It’s been a year since I’ve moved from being an individual contributor to managing a team of approximatively 14 developers. So far, this has been a very interesting and rewarding experience but, of course, it has also been a very challenging mission… there is so much to learn in order to be effective at this job! When making such a switch, it’s hard to even know where to start and what to be doing. It’s also very easy to fall back to what you know best: your previous role.
In my case what helped tremendously was to embrace the fact that moving from senior engineer to manager wasn’t a step forward, but more like a side step on a different track. Something that could be summed up by this overly simplistic schema:
This might sound obvious to you, and some larger companies will even highlight this fact in their career progress paths. However, since I’ve mostly worked for small and early stage startups, everyone was focusing on actually building the company from scratch and not really building long term career paths! Because of this it was very tempting to think that being a software engineer with years of experience would make me a good manager.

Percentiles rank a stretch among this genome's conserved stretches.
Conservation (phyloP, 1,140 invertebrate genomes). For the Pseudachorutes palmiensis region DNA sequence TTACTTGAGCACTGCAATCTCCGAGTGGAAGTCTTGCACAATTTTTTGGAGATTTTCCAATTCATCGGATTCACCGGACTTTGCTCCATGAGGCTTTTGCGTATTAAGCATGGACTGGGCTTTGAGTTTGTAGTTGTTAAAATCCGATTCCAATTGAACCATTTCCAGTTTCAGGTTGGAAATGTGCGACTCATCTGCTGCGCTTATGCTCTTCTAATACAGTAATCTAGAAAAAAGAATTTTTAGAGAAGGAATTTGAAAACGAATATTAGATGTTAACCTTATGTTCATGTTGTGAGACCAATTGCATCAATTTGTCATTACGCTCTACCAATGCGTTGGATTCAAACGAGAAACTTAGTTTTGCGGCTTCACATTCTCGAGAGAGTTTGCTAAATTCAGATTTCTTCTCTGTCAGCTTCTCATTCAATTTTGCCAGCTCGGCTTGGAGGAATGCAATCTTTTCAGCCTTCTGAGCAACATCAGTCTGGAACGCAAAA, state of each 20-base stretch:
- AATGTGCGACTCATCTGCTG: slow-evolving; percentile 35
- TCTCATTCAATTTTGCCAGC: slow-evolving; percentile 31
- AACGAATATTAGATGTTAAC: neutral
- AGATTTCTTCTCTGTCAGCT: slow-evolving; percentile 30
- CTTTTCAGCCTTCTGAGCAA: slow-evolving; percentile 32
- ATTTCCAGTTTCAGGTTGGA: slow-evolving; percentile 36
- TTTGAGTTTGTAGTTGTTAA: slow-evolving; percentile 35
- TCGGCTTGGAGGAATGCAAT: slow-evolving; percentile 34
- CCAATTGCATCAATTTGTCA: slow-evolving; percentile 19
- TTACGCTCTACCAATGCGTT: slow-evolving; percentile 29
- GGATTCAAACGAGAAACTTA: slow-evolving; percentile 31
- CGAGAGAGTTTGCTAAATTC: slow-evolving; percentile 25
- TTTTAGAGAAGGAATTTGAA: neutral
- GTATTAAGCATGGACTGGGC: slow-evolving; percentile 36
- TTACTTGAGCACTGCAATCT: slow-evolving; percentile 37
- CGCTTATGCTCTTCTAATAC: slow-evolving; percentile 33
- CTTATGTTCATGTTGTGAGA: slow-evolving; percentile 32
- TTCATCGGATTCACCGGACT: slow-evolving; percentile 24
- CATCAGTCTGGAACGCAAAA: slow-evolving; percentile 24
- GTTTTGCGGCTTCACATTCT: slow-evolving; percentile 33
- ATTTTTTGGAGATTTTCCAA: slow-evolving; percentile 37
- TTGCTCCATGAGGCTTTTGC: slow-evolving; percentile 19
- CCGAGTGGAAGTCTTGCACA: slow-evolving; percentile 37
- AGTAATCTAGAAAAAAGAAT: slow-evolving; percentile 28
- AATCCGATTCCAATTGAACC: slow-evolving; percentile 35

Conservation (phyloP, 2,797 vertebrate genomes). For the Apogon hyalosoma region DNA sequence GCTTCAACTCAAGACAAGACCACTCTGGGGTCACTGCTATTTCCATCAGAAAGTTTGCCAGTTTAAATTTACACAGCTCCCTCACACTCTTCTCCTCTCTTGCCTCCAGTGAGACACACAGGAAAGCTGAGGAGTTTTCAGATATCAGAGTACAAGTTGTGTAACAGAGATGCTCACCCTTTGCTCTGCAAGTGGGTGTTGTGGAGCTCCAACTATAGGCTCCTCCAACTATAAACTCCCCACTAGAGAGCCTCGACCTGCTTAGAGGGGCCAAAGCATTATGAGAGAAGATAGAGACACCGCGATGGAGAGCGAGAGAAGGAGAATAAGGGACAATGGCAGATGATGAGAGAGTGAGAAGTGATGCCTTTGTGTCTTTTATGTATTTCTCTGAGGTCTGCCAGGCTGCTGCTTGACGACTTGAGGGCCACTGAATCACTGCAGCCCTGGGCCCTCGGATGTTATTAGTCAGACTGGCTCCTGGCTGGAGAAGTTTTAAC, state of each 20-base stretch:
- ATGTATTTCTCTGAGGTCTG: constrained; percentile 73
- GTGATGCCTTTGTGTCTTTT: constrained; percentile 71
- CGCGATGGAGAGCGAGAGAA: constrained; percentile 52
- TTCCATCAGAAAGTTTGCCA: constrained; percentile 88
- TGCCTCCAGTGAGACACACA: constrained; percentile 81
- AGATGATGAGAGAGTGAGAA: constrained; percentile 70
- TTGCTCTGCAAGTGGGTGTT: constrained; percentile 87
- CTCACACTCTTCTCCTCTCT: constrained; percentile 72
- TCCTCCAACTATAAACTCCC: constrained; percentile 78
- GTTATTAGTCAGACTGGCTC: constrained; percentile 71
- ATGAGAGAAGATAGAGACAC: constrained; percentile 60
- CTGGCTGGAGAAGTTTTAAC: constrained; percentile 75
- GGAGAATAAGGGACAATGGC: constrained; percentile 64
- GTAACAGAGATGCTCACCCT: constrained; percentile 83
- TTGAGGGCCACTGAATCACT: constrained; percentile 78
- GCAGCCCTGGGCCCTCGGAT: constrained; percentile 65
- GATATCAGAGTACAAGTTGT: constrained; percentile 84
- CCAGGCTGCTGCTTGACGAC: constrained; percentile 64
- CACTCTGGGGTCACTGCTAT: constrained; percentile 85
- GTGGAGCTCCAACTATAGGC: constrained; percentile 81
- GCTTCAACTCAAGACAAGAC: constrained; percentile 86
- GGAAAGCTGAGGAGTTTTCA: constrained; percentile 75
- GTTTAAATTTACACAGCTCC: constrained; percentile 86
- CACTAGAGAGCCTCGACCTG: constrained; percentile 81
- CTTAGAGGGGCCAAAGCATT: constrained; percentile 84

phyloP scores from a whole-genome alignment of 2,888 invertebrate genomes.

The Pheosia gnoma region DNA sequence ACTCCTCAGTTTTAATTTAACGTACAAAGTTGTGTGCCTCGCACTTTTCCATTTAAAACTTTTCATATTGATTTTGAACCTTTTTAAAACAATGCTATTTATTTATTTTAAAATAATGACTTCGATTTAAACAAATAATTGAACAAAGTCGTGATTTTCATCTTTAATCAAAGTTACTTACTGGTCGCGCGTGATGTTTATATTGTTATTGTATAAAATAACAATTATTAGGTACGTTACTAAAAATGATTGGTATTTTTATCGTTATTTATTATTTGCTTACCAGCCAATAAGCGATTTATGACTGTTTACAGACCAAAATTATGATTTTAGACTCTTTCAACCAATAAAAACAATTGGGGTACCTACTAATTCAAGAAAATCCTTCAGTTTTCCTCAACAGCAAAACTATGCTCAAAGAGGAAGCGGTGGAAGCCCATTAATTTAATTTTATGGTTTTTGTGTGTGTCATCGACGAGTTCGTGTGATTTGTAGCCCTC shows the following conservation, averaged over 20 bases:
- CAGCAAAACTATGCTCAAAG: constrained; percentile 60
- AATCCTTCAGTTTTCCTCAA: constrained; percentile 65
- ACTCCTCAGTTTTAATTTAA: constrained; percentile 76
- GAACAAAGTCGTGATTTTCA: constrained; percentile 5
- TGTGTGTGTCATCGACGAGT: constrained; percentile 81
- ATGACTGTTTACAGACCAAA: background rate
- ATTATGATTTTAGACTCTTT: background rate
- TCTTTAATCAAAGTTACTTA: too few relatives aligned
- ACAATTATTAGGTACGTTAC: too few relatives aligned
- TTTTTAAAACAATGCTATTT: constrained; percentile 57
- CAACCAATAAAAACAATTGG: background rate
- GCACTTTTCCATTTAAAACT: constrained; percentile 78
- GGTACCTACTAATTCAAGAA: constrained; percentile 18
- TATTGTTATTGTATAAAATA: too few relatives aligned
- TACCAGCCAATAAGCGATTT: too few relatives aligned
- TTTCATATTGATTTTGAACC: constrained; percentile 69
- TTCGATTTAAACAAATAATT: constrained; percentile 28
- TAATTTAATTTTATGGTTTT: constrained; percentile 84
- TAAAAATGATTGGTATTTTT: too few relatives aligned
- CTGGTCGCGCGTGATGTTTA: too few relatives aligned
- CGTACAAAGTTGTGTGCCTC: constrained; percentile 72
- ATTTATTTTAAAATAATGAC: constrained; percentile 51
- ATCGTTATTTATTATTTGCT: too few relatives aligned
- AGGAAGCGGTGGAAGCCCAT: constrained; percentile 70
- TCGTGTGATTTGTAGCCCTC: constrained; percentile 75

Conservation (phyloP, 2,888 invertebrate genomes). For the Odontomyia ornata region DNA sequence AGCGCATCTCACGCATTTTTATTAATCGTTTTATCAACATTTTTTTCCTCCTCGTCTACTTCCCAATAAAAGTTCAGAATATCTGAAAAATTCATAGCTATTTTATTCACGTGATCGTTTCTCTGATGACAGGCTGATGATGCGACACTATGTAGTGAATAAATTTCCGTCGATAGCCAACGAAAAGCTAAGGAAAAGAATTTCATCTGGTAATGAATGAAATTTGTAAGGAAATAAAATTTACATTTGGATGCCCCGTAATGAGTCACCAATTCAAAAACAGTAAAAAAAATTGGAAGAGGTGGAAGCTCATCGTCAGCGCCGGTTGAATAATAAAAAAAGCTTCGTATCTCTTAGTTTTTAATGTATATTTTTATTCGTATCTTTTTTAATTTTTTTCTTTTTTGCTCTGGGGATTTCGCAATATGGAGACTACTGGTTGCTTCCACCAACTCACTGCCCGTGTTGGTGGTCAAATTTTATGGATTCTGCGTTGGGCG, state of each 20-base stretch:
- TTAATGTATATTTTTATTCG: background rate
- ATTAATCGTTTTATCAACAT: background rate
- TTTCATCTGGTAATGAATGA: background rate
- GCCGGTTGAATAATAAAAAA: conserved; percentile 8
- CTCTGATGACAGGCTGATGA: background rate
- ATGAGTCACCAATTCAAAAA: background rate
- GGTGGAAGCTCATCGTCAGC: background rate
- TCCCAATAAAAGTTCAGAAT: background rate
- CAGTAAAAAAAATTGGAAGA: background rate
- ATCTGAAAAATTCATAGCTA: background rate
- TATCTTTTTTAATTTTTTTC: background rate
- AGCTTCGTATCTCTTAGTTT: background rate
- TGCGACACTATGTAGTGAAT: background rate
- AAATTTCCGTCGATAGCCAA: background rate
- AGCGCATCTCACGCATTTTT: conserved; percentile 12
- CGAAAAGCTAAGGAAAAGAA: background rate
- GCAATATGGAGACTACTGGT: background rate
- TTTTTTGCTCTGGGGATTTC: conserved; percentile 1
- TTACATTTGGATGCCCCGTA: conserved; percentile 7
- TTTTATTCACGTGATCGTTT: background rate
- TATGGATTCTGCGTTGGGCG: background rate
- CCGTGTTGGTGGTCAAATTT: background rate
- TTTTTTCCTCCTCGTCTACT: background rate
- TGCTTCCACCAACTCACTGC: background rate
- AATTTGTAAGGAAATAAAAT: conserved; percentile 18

Of course some knowledge is carried over, of course, but in a lot of aspects it was quickly clear that I was just a complete beginner. Thinking like a junior manager makes it easier to be okay with looking up very simple resources, start learning from the beginning. Running effective staff meetings, conducting 1 on 1s, managing your own time… there are countless great advices on these topics, and accepting that you have to learn these first is important. I can’t overstate how having solid basis helps with confidence and reliability.
It takes time and energy, but your previous background helps learning faster and improve quickly. It’s an investment worth making.